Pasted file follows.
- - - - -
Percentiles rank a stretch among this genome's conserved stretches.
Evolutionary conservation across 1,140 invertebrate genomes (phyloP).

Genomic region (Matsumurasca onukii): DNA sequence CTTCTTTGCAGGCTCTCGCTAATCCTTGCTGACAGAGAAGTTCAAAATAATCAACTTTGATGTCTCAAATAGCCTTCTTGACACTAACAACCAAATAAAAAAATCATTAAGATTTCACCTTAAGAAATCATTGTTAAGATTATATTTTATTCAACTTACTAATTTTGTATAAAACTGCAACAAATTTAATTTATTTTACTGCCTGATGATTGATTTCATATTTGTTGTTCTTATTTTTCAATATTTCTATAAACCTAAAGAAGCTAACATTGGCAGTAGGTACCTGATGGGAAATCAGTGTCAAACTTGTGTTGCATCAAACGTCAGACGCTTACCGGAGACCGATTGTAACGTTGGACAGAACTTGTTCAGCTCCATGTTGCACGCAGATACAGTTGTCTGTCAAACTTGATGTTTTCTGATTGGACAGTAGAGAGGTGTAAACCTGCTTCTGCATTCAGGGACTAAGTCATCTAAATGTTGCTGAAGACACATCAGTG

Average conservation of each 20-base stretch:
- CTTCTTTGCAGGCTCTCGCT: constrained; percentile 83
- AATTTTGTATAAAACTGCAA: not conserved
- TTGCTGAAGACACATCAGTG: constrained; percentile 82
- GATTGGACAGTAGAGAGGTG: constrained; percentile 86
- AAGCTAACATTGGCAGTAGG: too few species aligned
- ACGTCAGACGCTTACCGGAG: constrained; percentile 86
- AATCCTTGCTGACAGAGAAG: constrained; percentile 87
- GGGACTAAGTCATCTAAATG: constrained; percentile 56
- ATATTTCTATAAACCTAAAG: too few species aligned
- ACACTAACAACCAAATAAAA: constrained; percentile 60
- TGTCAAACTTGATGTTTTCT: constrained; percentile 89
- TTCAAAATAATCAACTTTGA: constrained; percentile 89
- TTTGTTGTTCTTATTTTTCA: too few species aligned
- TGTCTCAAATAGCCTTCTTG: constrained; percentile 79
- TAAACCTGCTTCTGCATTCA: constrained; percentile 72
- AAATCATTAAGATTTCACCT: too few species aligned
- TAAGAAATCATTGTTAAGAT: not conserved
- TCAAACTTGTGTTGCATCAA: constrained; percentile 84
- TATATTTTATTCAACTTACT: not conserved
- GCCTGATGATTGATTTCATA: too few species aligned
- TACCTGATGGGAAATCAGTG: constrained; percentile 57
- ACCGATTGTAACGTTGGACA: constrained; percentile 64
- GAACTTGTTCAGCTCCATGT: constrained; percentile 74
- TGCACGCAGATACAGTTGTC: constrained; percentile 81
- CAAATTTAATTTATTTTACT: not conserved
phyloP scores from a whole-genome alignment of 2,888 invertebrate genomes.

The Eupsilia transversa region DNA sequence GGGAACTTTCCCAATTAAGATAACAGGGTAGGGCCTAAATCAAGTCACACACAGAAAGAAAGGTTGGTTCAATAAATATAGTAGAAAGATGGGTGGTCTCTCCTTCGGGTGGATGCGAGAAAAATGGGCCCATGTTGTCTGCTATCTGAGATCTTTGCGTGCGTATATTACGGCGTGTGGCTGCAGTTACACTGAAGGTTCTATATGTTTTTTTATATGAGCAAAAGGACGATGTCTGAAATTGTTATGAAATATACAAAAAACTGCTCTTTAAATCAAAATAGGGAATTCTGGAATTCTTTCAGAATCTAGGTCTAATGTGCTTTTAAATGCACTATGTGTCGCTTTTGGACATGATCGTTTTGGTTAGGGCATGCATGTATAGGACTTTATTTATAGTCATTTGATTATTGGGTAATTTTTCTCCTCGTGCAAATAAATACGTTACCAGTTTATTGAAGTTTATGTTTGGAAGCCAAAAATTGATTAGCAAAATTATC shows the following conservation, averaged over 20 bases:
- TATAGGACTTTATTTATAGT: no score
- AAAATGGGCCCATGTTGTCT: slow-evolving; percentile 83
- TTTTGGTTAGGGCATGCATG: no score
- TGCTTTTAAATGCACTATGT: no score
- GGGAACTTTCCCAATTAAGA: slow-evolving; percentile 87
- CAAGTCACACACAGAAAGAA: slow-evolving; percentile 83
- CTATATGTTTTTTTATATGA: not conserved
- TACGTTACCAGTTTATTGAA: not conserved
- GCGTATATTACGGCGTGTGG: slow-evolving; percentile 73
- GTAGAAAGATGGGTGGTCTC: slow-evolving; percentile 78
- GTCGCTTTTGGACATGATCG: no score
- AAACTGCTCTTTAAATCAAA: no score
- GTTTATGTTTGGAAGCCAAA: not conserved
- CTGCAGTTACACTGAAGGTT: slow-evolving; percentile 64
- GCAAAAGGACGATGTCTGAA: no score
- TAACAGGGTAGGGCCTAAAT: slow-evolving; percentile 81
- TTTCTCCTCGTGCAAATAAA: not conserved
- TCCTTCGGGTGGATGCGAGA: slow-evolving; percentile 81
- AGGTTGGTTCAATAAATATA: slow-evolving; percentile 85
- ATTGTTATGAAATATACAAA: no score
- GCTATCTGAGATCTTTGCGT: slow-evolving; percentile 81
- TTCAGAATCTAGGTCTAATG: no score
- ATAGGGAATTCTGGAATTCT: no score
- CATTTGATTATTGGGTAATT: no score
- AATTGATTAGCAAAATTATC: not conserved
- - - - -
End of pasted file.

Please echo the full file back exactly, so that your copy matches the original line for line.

Percentiles rank a stretch among this genome's conserved stretches.
Evolutionary conservation across 1,140 invertebrate genomes (phyloP).

Genomic region (Matsumurasca onukii): DNA sequence CTTCTTTGCAGGCTCTCGCTAATCCTTGCTGACAGAGAAGTTCAAAATAATCAACTTTGATGTCTCAAATAGCCTTCTTGACACTAACAACCAAATAAAAAAATCATTAAGATTTCACCTTAAGAAATCATTGTTAAGATTATATTTTATTCAACTTACTAATTTTGTATAAAACTGCAACAAATTTAATTTATTTTACTGCCTGATGATTGATTTCATATTTGTTGTTCTTATTTTTCAATATTTCTATAAACCTAAAGAAGCTAACATTGGCAGTAGGTACCTGATGGGAAATCAGTGTCAAACTTGTGTTGCATCAAACGTCAGACGCTTACCGGAGACCGATTGTAACGTTGGACAGAACTTGTTCAGCTCCATGTTGCACGCAGATACAGTTGTCTGTCAAACTTGATGTTTTCTGATTGGACAGTAGAGAGGTGTAAACCTGCTTCTGCATTCAGGGACTAAGTCATCTAAATGTTGCTGAAGACACATCAGTG

Average conservation of each 20-base stretch:
- CTTCTTTGCAGGCTCTCGCT: constrained; percentile 83
- AATTTTGTATAAAACTGCAA: not conserved
- TTGCTGAAGACACATCAGTG: constrained; percentile 82
- GATTGGACAGTAGAGAGGTG: constrained; percentile 86
- AAGCTAACATTGGCAGTAGG: too few species aligned
- ACGTCAGACGCTTACCGGAG: constrained; percentile 86
- AATCCTTGCTGACAGAGAAG: constrained; percentile 87
- GGGACTAAGTCATCTAAATG: constrained; percentile 56
- ATATTTCTATAAACCTAAAG: too few species aligned
- ACACTAACAACCAAATAAAA: constrained; percentile 60
- TGTCAAACTTGATGTTTTCT: constrained; percentile 89
- TTCAAAATAATCAACTTTGA: constrained; percentile 89
- TTTGTTGTTCTTATTTTTCA: too few species aligned
- TGTCTCAAATAGCCTTCTTG: constrained; percentile 79
- TAAACCTGCTTCTGCATTCA: constrained; percentile 72
- AAATCATTAAGATTTCACCT: too few species aligned
- TAAGAAATCATTGTTAAGAT: not conserved
- TCAAACTTGTGTTGCATCAA: constrained; percentile 84
- TATATTTTATTCAACTTACT: not conserved
- GCCTGATGATTGATTTCATA: too few species aligned
- TACCTGATGGGAAATCAGTG: constrained; percentile 57
- ACCGATTGTAACGTTGGACA: constrained; percentile 64
- GAACTTGTTCAGCTCCATGT: constrained; percentile 74
- TGCACGCAGATACAGTTGTC: constrained; percentile 81
- CAAATTTAATTTATTTTACT: not conserved
phyloP scores from a whole-genome alignment of 2,888 invertebrate genomes.

The Eupsilia transversa region DNA sequence GGGAACTTTCCCAATTAAGATAACAGGGTAGGGCCTAAATCAAGTCACACACAGAAAGAAAGGTTGGTTCAATAAATATAGTAGAAAGATGGGTGGTCTCTCCTTCGGGTGGATGCGAGAAAAATGGGCCCATGTTGTCTGCTATCTGAGATCTTTGCGTGCGTATATTACGGCGTGTGGCTGCAGTTACACTGAAGGTTCTATATGTTTTTTTATATGAGCAAAAGGACGATGTCTGAAATTGTTATGAAATATACAAAAAACTGCTCTTTAAATCAAAATAGGGAATTCTGGAATTCTTTCAGAATCTAGGTCTAATGTGCTTTTAAATGCACTATGTGTCGCTTTTGGACATGATCGTTTTGGTTAGGGCATGCATGTATAGGACTTTATTTATAGTCATTTGATTATTGGGTAATTTTTCTCCTCGTGCAAATAAATACGTTACCAGTTTATTGAAGTTTATGTTTGGAAGCCAAAAATTGATTAGCAAAATTATC shows the following conservation, averaged over 20 bases:
- TATAGGACTTTATTTATAGT: no score
- AAAATGGGCCCATGTTGTCT: slow-evolving; percentile 83
- TTTTGGTTAGGGCATGCATG: no score
- TGCTTTTAAATGCACTATGT: no score
- GGGAACTTTCCCAATTAAGA: slow-evolving; percentile 87
- CAAGTCACACACAGAAAGAA: slow-evolving; percentile 83
- CTATATGTTTTTTTATATGA: not conserved
- TACGTTACCAGTTTATTGAA: not conserved
- GCGTATATTACGGCGTGTGG: slow-evolving; percentile 73
- GTAGAAAGATGGGTGGTCTC: slow-evolving; percentile 78
- GTCGCTTTTGGACATGATCG: no score
- AAACTGCTCTTTAAATCAAA: no score
- GTTTATGTTTGGAAGCCAAA: not conserved
- CTGCAGTTACACTGAAGGTT: slow-evolving; percentile 64
- GCAAAAGGACGATGTCTGAA: no score
- TAACAGGGTAGGGCCTAAAT: slow-evolving; percentile 81
- TTTCTCCTCGTGCAAATAAA: not conserved
- TCCTTCGGGTGGATGCGAGA: slow-evolving; percentile 81
- AGGTTGGTTCAATAAATATA: slow-evolving; percentile 85
- ATTGTTATGAAATATACAAA: no score
- GCTATCTGAGATCTTTGCGT: slow-evolving; percentile 81
- TTCAGAATCTAGGTCTAATG: no score
- ATAGGGAATTCTGGAATTCT: no score
- CATTTGATTATTGGGTAATT: no score
- AATTGATTAGCAAAATTATC: not conserved